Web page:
When Your Grail Pen Is F**king Expensive

I’ve had three grail pens on my list since I began using fountain pens. None of them are cheap, but isn’t that the definition of a grail pen, that pen that moves you in inscrutable ways, that pen that turns want into need, that pen that plays hard to get, that requires some sacrifice, or at least a stretch of some sort, be it patience or money?

Grail pens are a conundrum to me in a way that might not be obvious despite my chosen nom de plume. While I’m fortunate to have the means to buy any of the pens on my grail list whenever I please, what stops me from doing so is the guilt, the “How can a sane person possibly spend that much on a pen?”

The first grail pen I bought was the Pilot Long Murex, and I went about it all the wrong ways. At the time, I was relatively new to fountain pens, and I knew next to nothing about buying them, much less buying a vintage one. My soul cried out for a Long Murex, so I hopped on eBay and bought the first one that looked good. The result was a beautiful pen to add to my collection, a pen that still makes me smile every time I look at it, but I always hear a little voice that whispers, “You coulda gotten a better deal.”

I often wonder where that little voice comes from. It’s not like I’m a stranger to expensive hobbies. (Seriously, if you want to burn a great deal of money, start riding motorbikes.) But I have far less guilt when I plunk down $360 for a set of new tires for my motorcycle than when I’ve paid half that for a pen.

Perhaps it’s because a fountain pen is a true luxury item. I won’t die for lacking a Murex, but I damn well might if I put cheap tires on my motorbike and the rubber disintegrates while I’m rounding a corner. A high-quality, armored touring jacket can cost nearly as much as a Montblanc 149, but when I walked away from a crash without a scratch it was worth every penny. My brain knows that there’s a difference, and that if I just wanted to put words on a piece of paper I could do so with a cheap Bic. Then again, it’s not as if I need a motorcycle or three to get around. Perhaps the little voice is trying to rationalize the irrational.

I went about things differently when I bought my second grail pen, a Namiki faceted Vanishing Point. Not a new Vanishing Point, and not a Pilot faceted Vanishing Point, but a mid-to-late 90s era Namiki Vanishing Point. This time, I did a lot of research. I studied classified ads on FPN and watched countless eBay auctions to get a feel for the market value of these very particular pens. And after a few months of waiting, when I saw an excellent specimen for a great price on eBay, I didn’t hesitate to Buy It Now.

Oddly enough, the little voice stays silent whenever I take out that pen.

The last pen on my grail list is the most expensive of all, because of course it is. It’s also the pen that I doubt I’ll be able to find much of a deal on, simply because people don’t seem to sell them very often. Yes, the Conid Bulkfiller is the holiest of grails, and at $450, I’m not sure what it’ll take for me to muster up the courage to buy one. In the meantime, I’ll drool over its gorgeous engineering, play with the ones that my pen friends bring to meetups, start saving my pennies, and hope that the little voice will leave me alone one last time.


You Should Build a Salad Spinner Centrifuge

I didn’t come up with this idea, but it’s so brilliant I wish I had. I learned about it from Ron Zorn’s thread on FPN.

The idea is this: You have a lot of fountain pens. And you’re smart, so you clean your pens regularly. You know how annoying it is to get the water out of your pens after they’ve been cleaned, especially when you’re cleaning a pen because you want to change inks. You want to use that new ink now, now, now instead of standing here, at your sink, shaking the daylights out of your pen to get those last stubborn drops of water out.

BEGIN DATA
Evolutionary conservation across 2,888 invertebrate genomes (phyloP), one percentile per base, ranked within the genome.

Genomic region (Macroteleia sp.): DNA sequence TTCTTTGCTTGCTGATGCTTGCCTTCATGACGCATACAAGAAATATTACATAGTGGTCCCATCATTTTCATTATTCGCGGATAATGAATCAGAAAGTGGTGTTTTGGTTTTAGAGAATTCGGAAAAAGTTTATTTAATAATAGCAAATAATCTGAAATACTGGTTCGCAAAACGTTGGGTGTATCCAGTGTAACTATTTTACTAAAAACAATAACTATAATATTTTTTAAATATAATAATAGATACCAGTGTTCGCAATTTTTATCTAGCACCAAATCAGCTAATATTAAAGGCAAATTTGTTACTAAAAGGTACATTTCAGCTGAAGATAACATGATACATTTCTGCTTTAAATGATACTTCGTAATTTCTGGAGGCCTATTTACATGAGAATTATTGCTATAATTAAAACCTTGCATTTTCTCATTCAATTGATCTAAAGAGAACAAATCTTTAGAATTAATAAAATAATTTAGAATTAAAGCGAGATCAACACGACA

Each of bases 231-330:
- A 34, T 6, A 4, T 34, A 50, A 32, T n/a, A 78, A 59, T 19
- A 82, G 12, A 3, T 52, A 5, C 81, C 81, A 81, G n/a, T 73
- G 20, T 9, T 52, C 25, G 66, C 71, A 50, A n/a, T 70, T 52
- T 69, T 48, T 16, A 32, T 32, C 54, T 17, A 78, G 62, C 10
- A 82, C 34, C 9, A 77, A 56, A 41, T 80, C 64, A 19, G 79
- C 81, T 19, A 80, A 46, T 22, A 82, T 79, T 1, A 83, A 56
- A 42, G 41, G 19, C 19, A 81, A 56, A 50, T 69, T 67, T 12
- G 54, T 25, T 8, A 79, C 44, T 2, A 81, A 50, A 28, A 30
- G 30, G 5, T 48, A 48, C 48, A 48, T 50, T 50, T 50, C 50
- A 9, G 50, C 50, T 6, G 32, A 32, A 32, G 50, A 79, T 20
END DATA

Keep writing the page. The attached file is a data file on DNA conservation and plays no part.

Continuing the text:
Enter the salad spinner centrifuge.

Basically, you take a cheap salad spinner — I found mine for $8 at a big box store — and you rig up a way to hold a pen inside it. In my case, I used an old aluminum tube from a cigar I purchased years ago. (Sorry KonMari, my packrat tendencies come in handy sometimes.)

First, I cut an access window near the bottom end of the tube and a slot at the top end. The access window lets me stuff a small wad of paper towel down into the end of the tube to cushion the nib and catch any water and ink that comes out. The slot at the other end is needed because longer pens won’t fit between the end of the tube and the edge of the basket. With a slot at the end, these pens have enough room to clear the edge and slip inside the tube.

Most salad spinners have a basket that rotates freely inside it. I took some zip ties and used them to attach the tube to the basket. The ties have to be snug so they don’t stick out too far and prevent the basket from spinning.

Then, I put tape over the sharp edges of the access window and used hot glue to secure the zip ties to the tube.

The end result is ugly, but it works.

After I clean a pen, I stuff a bit of paper towel down into the end of the tube via the access window, then slide the uncapped pen inside the tube.

Here’s a photo of a pen ready to go:

Then, I put the lid on and give the spinner pull string a tug or several.

The basket spins, the pen spins with it, and any water inside the pen is violently and thoroughly flung out of the feed and into the paper towel at the end of the tube. It takes seconds to remove all the water from a pen and it’s amazing. No more shaking. No more waiting.

If you have a lot of pens to take care of, you need one of these.

2017 Northwest Pen Round-Up Recap

I spent a lovely Saturday at the Northwest Pen Round-Up in Portland, Oregon, immersed in all things pens and ink. This was my first pen show ever, and though it was small in size, it was big in camaraderie and kindness.

Saturday’s weather was perfect — the kind of day that makes you forget about all the rain we get in Oregon — and I decided to ride my motorbike to the show. It usually takes close to two hours for me to travel to Portland from my home, but I arrived earlier than expected. Perhaps excitement guided my hand on the throttle.

The show was held in a back room at the Lucky Lab Brewing Company on Quimby Street. It’s an excellent space for a gathering like this. I managed to snap a photo before the vendors had finished setting up their displays.